If you’ve ever taken that first sip of wine, whether cheap plonk or hoity Bordeaux, and gotten a mouthful of something that tastes like moldy gym socks, you’ve come unpleasantly up close and personal to the affects of 2,4,6- trichloroanisole or TCA, for short.

TCA is a chemical that occurs naturally in some cork trees and is responsible for the moldy gym socks aromas and flavors imparted to wine by TCA-contaminated corks. Estimates of “corked” wines range from one to five percent, which may not seem like such a big deal until you pop that wine you’ve been saving for a special occasion and find that it tastes like something that crawled out of your old high school PE class.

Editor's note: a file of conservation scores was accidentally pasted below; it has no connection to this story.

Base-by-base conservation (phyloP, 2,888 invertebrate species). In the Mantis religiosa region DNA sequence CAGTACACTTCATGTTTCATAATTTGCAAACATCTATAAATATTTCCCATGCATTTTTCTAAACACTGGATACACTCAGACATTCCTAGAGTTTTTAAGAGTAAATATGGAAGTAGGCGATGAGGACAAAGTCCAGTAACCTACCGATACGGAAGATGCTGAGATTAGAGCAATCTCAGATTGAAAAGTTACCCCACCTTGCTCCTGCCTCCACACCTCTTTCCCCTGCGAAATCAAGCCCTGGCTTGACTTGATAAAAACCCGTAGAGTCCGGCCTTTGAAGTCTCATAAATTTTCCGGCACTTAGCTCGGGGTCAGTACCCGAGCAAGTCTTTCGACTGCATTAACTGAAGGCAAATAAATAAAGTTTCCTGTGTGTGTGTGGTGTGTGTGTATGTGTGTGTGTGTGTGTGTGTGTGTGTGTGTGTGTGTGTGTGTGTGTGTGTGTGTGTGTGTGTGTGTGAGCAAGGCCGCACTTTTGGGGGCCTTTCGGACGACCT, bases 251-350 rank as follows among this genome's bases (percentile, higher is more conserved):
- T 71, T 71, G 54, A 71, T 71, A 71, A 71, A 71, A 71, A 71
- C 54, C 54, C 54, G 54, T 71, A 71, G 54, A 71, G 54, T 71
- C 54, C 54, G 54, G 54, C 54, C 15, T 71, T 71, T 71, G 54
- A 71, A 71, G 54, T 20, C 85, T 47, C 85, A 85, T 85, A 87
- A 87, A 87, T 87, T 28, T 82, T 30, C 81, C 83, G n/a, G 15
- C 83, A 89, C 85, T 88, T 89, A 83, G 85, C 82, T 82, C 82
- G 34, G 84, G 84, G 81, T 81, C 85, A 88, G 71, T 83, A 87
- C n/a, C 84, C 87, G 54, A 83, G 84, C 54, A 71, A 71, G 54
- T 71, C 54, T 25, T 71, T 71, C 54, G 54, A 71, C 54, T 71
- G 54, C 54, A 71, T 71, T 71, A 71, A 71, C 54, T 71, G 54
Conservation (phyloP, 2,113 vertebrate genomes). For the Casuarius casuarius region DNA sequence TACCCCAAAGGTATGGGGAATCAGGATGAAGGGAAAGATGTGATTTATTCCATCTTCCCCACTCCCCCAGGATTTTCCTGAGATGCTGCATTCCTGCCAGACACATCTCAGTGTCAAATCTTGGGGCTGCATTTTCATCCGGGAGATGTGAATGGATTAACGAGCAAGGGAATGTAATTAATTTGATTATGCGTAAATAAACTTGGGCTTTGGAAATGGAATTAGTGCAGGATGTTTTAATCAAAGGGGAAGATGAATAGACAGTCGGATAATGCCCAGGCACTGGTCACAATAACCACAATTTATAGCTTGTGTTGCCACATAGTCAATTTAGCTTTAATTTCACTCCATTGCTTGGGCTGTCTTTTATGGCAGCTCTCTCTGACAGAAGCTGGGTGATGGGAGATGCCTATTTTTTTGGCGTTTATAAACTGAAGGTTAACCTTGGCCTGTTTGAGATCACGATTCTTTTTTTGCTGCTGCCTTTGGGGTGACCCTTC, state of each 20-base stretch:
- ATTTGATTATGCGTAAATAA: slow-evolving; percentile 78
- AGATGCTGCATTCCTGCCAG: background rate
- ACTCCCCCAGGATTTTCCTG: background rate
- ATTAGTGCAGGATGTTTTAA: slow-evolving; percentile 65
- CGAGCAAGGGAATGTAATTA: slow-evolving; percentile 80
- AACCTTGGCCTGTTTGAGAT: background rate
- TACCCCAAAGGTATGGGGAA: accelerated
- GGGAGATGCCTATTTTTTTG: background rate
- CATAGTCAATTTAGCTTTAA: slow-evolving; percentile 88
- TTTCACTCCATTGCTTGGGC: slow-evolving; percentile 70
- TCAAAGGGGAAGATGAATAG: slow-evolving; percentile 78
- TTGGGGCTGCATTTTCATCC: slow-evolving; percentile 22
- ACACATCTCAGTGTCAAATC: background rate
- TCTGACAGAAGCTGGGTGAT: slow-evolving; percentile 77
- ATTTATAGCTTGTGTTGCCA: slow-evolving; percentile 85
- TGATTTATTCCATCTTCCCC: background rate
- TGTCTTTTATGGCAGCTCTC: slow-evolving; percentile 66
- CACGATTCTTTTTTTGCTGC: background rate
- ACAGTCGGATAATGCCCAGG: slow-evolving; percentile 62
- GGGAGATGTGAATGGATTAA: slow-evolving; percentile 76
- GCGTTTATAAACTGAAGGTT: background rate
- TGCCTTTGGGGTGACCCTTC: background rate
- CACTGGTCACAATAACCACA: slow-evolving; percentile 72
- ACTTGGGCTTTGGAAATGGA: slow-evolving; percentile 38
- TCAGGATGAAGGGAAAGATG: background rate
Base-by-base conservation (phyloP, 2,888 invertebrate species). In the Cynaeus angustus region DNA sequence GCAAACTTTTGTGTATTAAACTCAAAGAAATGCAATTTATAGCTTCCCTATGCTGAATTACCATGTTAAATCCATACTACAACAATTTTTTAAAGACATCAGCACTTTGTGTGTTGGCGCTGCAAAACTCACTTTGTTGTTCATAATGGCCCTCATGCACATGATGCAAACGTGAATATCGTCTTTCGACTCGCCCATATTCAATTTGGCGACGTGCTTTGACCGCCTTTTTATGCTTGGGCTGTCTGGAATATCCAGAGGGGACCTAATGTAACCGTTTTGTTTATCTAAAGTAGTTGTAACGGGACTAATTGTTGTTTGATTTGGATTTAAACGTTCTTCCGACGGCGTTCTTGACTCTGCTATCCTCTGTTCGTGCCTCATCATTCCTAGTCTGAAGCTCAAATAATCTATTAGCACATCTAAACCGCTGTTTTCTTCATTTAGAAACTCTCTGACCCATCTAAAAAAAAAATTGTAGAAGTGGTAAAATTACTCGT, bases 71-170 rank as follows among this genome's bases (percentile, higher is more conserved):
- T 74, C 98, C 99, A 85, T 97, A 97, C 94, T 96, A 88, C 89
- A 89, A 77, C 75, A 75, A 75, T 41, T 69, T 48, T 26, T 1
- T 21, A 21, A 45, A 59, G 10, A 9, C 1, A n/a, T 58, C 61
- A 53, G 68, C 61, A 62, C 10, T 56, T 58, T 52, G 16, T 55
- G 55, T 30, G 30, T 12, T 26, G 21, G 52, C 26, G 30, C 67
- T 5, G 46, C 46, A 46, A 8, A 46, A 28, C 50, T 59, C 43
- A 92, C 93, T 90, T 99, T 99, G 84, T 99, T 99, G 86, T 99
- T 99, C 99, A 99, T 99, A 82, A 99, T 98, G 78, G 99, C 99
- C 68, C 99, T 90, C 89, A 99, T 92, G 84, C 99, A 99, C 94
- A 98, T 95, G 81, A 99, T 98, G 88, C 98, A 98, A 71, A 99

For years, cork producers have tried to sniff out TCA-contaminated corks by, well, having them sniffed by sensitive-nosed humans. With as much as a five percent failure rate, it’s not surprising that winemakers and wine consumers sniff at that process.

This summer, however, should see a new automated system that guarantees 100-percent accuracy in discovering TCA-tainted corks. It’s called DS 100+, developed over several years by the California-based Cork Supply Group, which claims it can sniff out TCA in cork at levels of one part per trillion, well below the amount that can be detected by humans.

The system will first be used on high-end wines and as its capacity is improved, be gradually offered to wine producers at all price points.